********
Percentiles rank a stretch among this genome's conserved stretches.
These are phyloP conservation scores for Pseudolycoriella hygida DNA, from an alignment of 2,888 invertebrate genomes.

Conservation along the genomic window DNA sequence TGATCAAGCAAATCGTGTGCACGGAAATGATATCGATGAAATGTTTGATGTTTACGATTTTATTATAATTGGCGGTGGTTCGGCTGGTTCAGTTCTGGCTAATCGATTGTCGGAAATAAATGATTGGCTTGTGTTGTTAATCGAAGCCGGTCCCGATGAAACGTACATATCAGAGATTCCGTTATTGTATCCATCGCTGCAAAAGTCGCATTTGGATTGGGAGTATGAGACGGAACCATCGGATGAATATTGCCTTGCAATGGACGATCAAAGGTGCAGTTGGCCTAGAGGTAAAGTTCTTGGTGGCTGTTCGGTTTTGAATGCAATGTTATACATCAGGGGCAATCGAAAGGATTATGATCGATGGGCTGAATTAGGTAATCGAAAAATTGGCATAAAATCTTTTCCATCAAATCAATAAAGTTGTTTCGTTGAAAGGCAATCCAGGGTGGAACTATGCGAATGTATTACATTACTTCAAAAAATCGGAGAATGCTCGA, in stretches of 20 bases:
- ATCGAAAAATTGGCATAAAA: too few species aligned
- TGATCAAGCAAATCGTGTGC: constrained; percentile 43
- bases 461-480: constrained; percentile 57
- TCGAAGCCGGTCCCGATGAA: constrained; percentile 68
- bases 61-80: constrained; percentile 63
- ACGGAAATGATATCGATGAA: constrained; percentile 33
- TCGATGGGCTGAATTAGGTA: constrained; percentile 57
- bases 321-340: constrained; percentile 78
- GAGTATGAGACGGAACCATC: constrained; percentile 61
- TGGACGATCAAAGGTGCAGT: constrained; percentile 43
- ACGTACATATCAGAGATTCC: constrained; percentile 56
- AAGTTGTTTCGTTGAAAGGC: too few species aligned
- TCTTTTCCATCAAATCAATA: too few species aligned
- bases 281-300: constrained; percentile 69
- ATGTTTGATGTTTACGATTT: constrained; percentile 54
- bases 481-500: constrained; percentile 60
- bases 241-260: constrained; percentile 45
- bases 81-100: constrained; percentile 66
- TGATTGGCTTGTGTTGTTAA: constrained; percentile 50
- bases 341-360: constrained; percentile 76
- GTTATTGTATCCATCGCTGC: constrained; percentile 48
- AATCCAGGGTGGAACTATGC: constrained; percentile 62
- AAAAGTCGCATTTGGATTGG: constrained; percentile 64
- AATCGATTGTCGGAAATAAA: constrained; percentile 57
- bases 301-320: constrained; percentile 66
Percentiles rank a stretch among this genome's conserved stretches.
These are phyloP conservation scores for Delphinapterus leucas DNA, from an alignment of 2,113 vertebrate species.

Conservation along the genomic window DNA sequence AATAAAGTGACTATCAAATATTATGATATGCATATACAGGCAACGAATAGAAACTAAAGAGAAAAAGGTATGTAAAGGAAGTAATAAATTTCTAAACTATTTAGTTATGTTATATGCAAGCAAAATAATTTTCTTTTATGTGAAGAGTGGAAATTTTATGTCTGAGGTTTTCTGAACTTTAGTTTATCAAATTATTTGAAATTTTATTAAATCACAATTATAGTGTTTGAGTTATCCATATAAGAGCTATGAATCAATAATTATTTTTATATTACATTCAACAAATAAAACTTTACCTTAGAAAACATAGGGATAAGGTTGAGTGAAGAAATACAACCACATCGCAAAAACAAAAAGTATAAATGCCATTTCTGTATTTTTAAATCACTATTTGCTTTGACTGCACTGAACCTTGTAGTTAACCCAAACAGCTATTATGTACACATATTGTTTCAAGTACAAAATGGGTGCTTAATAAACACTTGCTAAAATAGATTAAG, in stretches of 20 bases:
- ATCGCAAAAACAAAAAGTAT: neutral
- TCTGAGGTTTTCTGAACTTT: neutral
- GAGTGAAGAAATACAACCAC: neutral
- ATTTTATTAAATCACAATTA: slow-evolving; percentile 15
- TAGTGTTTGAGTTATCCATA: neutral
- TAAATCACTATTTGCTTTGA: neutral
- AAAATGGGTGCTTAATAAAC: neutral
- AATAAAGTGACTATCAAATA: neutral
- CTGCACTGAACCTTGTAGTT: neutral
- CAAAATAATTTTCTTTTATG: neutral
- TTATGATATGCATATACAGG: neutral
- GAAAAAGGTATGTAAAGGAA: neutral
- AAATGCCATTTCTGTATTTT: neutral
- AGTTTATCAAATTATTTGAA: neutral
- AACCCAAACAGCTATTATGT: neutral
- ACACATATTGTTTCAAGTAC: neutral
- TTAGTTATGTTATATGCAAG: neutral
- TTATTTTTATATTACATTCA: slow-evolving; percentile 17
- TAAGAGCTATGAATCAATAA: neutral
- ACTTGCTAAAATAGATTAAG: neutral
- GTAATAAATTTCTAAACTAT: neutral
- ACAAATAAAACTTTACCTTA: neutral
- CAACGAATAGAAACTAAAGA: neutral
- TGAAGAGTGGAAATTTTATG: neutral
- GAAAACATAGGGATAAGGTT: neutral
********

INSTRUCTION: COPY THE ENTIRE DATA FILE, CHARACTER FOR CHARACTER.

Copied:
Percentiles rank a stretch among this genome's conserved stretches.
These are phyloP conservation scores for Pseudolycoriella hygida DNA, from an alignment of 2,888 invertebrate genomes.

Conservation along the genomic window DNA sequence TGATCAAGCAAATCGTGTGCACGGAAATGATATCGATGAAATGTTTGATGTTTACGATTTTATTATAATTGGCGGTGGTTCGGCTGGTTCAGTTCTGGCTAATCGATTGTCGGAAATAAATGATTGGCTTGTGTTGTTAATCGAAGCCGGTCCCGATGAAACGTACATATCAGAGATTCCGTTATTGTATCCATCGCTGCAAAAGTCGCATTTGGATTGGGAGTATGAGACGGAACCATCGGATGAATATTGCCTTGCAATGGACGATCAAAGGTGCAGTTGGCCTAGAGGTAAAGTTCTTGGTGGCTGTTCGGTTTTGAATGCAATGTTATACATCAGGGGCAATCGAAAGGATTATGATCGATGGGCTGAATTAGGTAATCGAAAAATTGGCATAAAATCTTTTCCATCAAATCAATAAAGTTGTTTCGTTGAAAGGCAATCCAGGGTGGAACTATGCGAATGTATTACATTACTTCAAAAAATCGGAGAATGCTCGA, in stretches of 20 bases:
- ATCGAAAAATTGGCATAAAA: too few species aligned
- TGATCAAGCAAATCGTGTGC: constrained; percentile 43
- bases 461-480: constrained; percentile 57
- TCGAAGCCGGTCCCGATGAA: constrained; percentile 68
- bases 61-80: constrained; percentile 63
- ACGGAAATGATATCGATGAA: constrained; percentile 33
- TCGATGGGCTGAATTAGGTA: constrained; percentile 57
- bases 321-340: constrained; percentile 78
- GAGTATGAGACGGAACCATC: constrained; percentile 61
- TGGACGATCAAAGGTGCAGT: constrained; percentile 43
- ACGTACATATCAGAGATTCC: constrained; percentile 56
- AAGTTGTTTCGTTGAAAGGC: too few species aligned
- TCTTTTCCATCAAATCAATA: too few species aligned
- bases 281-300: constrained; percentile 69
- ATGTTTGATGTTTACGATTT: constrained; percentile 54
- bases 481-500: constrained; percentile 60
- bases 241-260: constrained; percentile 45
- bases 81-100: constrained; percentile 66
- TGATTGGCTTGTGTTGTTAA: constrained; percentile 50
- bases 341-360: constrained; percentile 76
- GTTATTGTATCCATCGCTGC: constrained; percentile 48
- AATCCAGGGTGGAACTATGC: constrained; percentile 62
- AAAAGTCGCATTTGGATTGG: constrained; percentile 64
- AATCGATTGTCGGAAATAAA: constrained; percentile 57
- bases 301-320: constrained; percentile 66
Percentiles rank a stretch among this genome's conserved stretches.
These are phyloP conservation scores for Delphinapterus leucas DNA, from an alignment of 2,113 vertebrate species.

Conservation along the genomic window DNA sequence AATAAAGTGACTATCAAATATTATGATATGCATATACAGGCAACGAATAGAAACTAAAGAGAAAAAGGTATGTAAAGGAAGTAATAAATTTCTAAACTATTTAGTTATGTTATATGCAAGCAAAATAATTTTCTTTTATGTGAAGAGTGGAAATTTTATGTCTGAGGTTTTCTGAACTTTAGTTTATCAAATTATTTGAAATTTTATTAAATCACAATTATAGTGTTTGAGTTATCCATATAAGAGCTATGAATCAATAATTATTTTTATATTACATTCAACAAATAAAACTTTACCTTAGAAAACATAGGGATAAGGTTGAGTGAAGAAATACAACCACATCGCAAAAACAAAAAGTATAAATGCCATTTCTGTATTTTTAAATCACTATTTGCTTTGACTGCACTGAACCTTGTAGTTAACCCAAACAGCTATTATGTACACATATTGTTTCAAGTACAAAATGGGTGCTTAATAAACACTTGCTAAAATAGATTAAG, in stretches of 20 bases:
- ATCGCAAAAACAAAAAGTAT: neutral
- TCTGAGGTTTTCTGAACTTT: neutral
- GAGTGAAGAAATACAACCAC: neutral
- ATTTTATTAAATCACAATTA: slow-evolving; percentile 15
- TAGTGTTTGAGTTATCCATA: neutral
- TAAATCACTATTTGCTTTGA: neutral
- AAAATGGGTGCTTAATAAAC: neutral
- AATAAAGTGACTATCAAATA: neutral
- CTGCACTGAACCTTGTAGTT: neutral
- CAAAATAATTTTCTTTTATG: neutral
- TTATGATATGCATATACAGG: neutral
- GAAAAAGGTATGTAAAGGAA: neutral
- AAATGCCATTTCTGTATTTT: neutral
- AGTTTATCAAATTATTTGAA: neutral
- AACCCAAACAGCTATTATGT: neutral
- ACACATATTGTTTCAAGTAC: neutral
- TTAGTTATGTTATATGCAAG: neutral
- TTATTTTTATATTACATTCA: slow-evolving; percentile 17
- TAAGAGCTATGAATCAATAA: neutral
- ACTTGCTAAAATAGATTAAG: neutral
- GTAATAAATTTCTAAACTAT: neutral
- ACAAATAAAACTTTACCTTA: neutral
- CAACGAATAGAAACTAAAGA: neutral
- TGAAGAGTGGAAATTTTATG: neutral
- GAAAACATAGGGATAAGGTT: neutral